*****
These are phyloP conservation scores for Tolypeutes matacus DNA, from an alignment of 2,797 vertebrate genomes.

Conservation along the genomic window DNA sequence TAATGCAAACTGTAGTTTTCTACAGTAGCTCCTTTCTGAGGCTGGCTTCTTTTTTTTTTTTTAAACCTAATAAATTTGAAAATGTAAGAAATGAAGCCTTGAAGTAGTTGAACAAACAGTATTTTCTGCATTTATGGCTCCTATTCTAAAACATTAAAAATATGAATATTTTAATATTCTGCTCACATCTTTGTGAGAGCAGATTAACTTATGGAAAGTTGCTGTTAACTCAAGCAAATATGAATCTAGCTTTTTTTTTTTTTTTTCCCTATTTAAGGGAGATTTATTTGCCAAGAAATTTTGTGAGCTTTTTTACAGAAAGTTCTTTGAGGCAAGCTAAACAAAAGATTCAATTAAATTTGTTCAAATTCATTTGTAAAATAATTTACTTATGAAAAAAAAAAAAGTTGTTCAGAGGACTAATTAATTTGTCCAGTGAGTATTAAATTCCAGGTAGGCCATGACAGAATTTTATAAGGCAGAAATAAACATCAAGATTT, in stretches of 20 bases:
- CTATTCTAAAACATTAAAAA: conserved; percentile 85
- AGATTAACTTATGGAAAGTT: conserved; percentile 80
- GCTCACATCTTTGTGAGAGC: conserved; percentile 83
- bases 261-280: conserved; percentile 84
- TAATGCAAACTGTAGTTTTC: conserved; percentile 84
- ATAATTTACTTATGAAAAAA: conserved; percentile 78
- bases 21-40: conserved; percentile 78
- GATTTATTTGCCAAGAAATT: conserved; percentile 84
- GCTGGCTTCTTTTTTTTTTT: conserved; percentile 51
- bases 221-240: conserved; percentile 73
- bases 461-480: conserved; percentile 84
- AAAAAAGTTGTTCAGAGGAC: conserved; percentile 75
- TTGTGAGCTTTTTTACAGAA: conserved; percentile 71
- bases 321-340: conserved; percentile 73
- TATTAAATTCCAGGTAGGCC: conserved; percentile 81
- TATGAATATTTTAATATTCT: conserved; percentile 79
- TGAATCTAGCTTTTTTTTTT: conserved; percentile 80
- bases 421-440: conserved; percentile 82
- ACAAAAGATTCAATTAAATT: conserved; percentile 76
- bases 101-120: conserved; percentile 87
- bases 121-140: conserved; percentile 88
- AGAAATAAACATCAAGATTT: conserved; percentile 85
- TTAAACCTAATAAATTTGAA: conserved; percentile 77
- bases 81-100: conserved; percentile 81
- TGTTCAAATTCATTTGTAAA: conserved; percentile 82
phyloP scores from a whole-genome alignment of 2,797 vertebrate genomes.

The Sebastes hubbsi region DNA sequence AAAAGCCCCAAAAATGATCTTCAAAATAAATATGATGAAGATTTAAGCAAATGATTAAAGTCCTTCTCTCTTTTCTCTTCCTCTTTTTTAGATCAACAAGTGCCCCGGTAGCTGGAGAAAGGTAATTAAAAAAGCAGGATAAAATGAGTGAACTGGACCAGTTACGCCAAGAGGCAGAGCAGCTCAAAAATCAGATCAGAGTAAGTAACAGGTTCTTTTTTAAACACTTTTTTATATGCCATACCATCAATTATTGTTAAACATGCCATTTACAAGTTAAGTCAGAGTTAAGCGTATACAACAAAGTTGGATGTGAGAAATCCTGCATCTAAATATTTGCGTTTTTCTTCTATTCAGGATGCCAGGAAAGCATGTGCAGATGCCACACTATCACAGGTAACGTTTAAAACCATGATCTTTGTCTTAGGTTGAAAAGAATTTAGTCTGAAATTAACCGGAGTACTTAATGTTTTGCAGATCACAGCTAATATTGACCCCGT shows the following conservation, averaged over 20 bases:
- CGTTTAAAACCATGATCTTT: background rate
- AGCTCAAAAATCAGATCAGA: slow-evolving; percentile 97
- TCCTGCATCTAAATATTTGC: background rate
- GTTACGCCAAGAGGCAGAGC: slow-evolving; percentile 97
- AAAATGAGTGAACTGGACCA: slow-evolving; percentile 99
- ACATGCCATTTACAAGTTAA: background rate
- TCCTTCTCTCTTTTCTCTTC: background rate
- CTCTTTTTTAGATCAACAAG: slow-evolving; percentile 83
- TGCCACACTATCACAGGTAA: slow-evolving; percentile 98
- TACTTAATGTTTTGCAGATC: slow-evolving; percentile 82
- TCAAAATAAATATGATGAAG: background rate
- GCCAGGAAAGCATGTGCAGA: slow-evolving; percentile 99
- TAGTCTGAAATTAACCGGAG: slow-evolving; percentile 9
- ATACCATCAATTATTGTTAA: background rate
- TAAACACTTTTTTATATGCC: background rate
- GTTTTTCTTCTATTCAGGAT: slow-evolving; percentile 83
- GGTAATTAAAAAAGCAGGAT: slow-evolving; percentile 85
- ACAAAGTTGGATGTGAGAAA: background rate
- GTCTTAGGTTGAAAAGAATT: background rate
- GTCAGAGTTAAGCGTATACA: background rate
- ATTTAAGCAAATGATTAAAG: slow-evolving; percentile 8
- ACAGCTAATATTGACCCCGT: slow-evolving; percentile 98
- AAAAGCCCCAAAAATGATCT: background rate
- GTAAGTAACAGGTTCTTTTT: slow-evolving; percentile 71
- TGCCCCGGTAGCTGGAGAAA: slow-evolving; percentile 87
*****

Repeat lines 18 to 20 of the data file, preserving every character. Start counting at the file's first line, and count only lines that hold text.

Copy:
- TATGAATATTTTAATATTCT: conserved; percentile 79
- TGAATCTAGCTTTTTTTTTT: conserved; percentile 80
- bases 421-440: conserved; percentile 82